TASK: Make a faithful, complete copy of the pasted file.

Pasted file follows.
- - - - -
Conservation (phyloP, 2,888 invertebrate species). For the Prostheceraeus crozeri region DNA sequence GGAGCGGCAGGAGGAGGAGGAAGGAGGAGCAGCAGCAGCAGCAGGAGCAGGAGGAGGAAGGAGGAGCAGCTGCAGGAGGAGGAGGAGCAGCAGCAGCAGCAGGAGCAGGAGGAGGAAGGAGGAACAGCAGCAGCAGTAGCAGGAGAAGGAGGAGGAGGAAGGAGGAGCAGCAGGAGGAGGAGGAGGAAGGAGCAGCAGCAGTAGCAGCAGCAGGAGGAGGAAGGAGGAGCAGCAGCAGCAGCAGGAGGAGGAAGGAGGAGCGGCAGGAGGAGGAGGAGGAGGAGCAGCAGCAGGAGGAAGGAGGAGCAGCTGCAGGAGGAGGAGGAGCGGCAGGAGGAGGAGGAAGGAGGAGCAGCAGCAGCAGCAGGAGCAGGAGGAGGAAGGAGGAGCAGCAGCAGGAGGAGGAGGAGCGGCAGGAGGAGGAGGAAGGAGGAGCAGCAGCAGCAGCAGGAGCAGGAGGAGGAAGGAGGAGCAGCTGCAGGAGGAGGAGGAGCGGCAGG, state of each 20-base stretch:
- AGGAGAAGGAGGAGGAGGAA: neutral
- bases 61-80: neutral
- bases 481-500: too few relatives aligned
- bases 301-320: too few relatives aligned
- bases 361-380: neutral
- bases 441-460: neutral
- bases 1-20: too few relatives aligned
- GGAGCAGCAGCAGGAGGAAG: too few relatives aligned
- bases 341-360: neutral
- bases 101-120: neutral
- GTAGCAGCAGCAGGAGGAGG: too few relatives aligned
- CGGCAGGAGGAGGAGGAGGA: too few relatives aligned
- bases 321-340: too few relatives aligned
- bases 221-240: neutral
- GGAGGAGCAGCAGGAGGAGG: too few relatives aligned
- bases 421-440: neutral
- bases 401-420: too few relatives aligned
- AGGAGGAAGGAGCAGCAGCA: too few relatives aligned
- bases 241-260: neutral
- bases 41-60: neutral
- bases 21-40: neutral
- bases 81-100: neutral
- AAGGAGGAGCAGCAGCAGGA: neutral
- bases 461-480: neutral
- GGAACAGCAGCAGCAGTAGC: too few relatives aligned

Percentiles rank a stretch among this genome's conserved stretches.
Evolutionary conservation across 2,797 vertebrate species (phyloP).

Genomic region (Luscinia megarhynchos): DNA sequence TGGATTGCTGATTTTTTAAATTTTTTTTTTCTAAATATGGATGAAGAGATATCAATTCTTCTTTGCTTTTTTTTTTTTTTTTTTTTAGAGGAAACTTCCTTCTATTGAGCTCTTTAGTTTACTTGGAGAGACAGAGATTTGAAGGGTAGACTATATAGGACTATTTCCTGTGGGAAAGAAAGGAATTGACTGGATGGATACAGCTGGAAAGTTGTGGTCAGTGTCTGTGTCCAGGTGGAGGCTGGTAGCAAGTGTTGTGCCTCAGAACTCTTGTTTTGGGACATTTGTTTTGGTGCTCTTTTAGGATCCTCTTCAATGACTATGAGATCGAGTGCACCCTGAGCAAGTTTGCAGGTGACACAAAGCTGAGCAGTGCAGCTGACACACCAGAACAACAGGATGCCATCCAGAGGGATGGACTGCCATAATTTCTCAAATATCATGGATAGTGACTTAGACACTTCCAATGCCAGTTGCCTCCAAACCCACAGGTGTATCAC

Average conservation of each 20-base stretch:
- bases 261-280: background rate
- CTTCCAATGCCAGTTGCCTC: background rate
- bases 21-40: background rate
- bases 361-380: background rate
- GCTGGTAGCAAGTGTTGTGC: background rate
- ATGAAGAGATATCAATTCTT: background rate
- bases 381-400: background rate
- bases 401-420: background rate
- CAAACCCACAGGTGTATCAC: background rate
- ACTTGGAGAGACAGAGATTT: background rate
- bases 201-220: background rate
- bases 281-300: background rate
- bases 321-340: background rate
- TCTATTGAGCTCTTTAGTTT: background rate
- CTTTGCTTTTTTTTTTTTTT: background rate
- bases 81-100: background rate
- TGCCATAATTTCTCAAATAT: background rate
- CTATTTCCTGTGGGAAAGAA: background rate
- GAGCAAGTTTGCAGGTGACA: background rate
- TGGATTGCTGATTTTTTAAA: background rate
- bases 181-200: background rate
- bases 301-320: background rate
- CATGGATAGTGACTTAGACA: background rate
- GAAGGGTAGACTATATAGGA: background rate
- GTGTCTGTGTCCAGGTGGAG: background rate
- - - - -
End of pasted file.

Conservation (phyloP, 2,888 invertebrate species). For the Prostheceraeus crozeri region DNA sequence GGAGCGGCAGGAGGAGGAGGAAGGAGGAGCAGCAGCAGCAGCAGGAGCAGGAGGAGGAAGGAGGAGCAGCTGCAGGAGGAGGAGGAGCAGCAGCAGCAGCAGGAGCAGGAGGAGGAAGGAGGAACAGCAGCAGCAGTAGCAGGAGAAGGAGGAGGAGGAAGGAGGAGCAGCAGGAGGAGGAGGAGGAAGGAGCAGCAGCAGTAGCAGCAGCAGGAGGAGGAAGGAGGAGCAGCAGCAGCAGCAGGAGGAGGAAGGAGGAGCGGCAGGAGGAGGAGGAGGAGGAGCAGCAGCAGGAGGAAGGAGGAGCAGCTGCAGGAGGAGGAGGAGCGGCAGGAGGAGGAGGAAGGAGGAGCAGCAGCAGCAGCAGGAGCAGGAGGAGGAAGGAGGAGCAGCAGCAGGAGGAGGAGGAGCGGCAGGAGGAGGAGGAAGGAGGAGCAGCAGCAGCAGCAGGAGCAGGAGGAGGAAGGAGGAGCAGCTGCAGGAGGAGGAGGAGCGGCAGG, state of each 20-base stretch:
- AGGAGAAGGAGGAGGAGGAA: neutral
- bases 61-80: neutral
- bases 481-500: too few relatives aligned
- bases 301-320: too few relatives aligned
- bases 361-380: neutral
- bases 441-460: neutral
- bases 1-20: too few relatives aligned
- GGAGCAGCAGCAGGAGGAAG: too few relatives aligned
- bases 341-360: neutral
- bases 101-120: neutral
- GTAGCAGCAGCAGGAGGAGG: too few relatives aligned
- CGGCAGGAGGAGGAGGAGGA: too few relatives aligned
- bases 321-340: too few relatives aligned
- bases 221-240: neutral
- GGAGGAGCAGCAGGAGGAGG: too few relatives aligned
- bases 421-440: neutral
- bases 401-420: too few relatives aligned
- AGGAGGAAGGAGCAGCAGCA: too few relatives aligned
- bases 241-260: neutral
- bases 41-60: neutral
- bases 21-40: neutral
- bases 81-100: neutral
- AAGGAGGAGCAGCAGCAGGA: neutral
- bases 461-480: neutral
- GGAACAGCAGCAGCAGTAGC: too few relatives aligned

Percentiles rank a stretch among this genome's conserved stretches.
Evolutionary conservation across 2,797 vertebrate species (phyloP).

Genomic region (Luscinia megarhynchos): DNA sequence TGGATTGCTGATTTTTTAAATTTTTTTTTTCTAAATATGGATGAAGAGATATCAATTCTTCTTTGCTTTTTTTTTTTTTTTTTTTTAGAGGAAACTTCCTTCTATTGAGCTCTTTAGTTTACTTGGAGAGACAGAGATTTGAAGGGTAGACTATATAGGACTATTTCCTGTGGGAAAGAAAGGAATTGACTGGATGGATACAGCTGGAAAGTTGTGGTCAGTGTCTGTGTCCAGGTGGAGGCTGGTAGCAAGTGTTGTGCCTCAGAACTCTTGTTTTGGGACATTTGTTTTGGTGCTCTTTTAGGATCCTCTTCAATGACTATGAGATCGAGTGCACCCTGAGCAAGTTTGCAGGTGACACAAAGCTGAGCAGTGCAGCTGACACACCAGAACAACAGGATGCCATCCAGAGGGATGGACTGCCATAATTTCTCAAATATCATGGATAGTGACTTAGACACTTCCAATGCCAGTTGCCTCCAAACCCACAGGTGTATCAC

Average conservation of each 20-base stretch:
- bases 261-280: background rate
- CTTCCAATGCCAGTTGCCTC: background rate
- bases 21-40: background rate
- bases 361-380: background rate
- GCTGGTAGCAAGTGTTGTGC: background rate
- ATGAAGAGATATCAATTCTT: background rate
- bases 381-400: background rate
- bases 401-420: background rate
- CAAACCCACAGGTGTATCAC: background rate
- ACTTGGAGAGACAGAGATTT: background rate
- bases 201-220: background rate
- bases 281-300: background rate
- bases 321-340: background rate
- TCTATTGAGCTCTTTAGTTT: background rate
- CTTTGCTTTTTTTTTTTTTT: background rate
- bases 81-100: background rate
- TGCCATAATTTCTCAAATAT: background rate
- CTATTTCCTGTGGGAAAGAA: background rate
- GAGCAAGTTTGCAGGTGACA: background rate
- TGGATTGCTGATTTTTTAAA: background rate
- bases 181-200: background rate
- bases 301-320: background rate
- CATGGATAGTGACTTAGACA: background rate
- GAAGGGTAGACTATATAGGA: background rate
- GTGTCTGTGTCCAGGTGGAG: background rate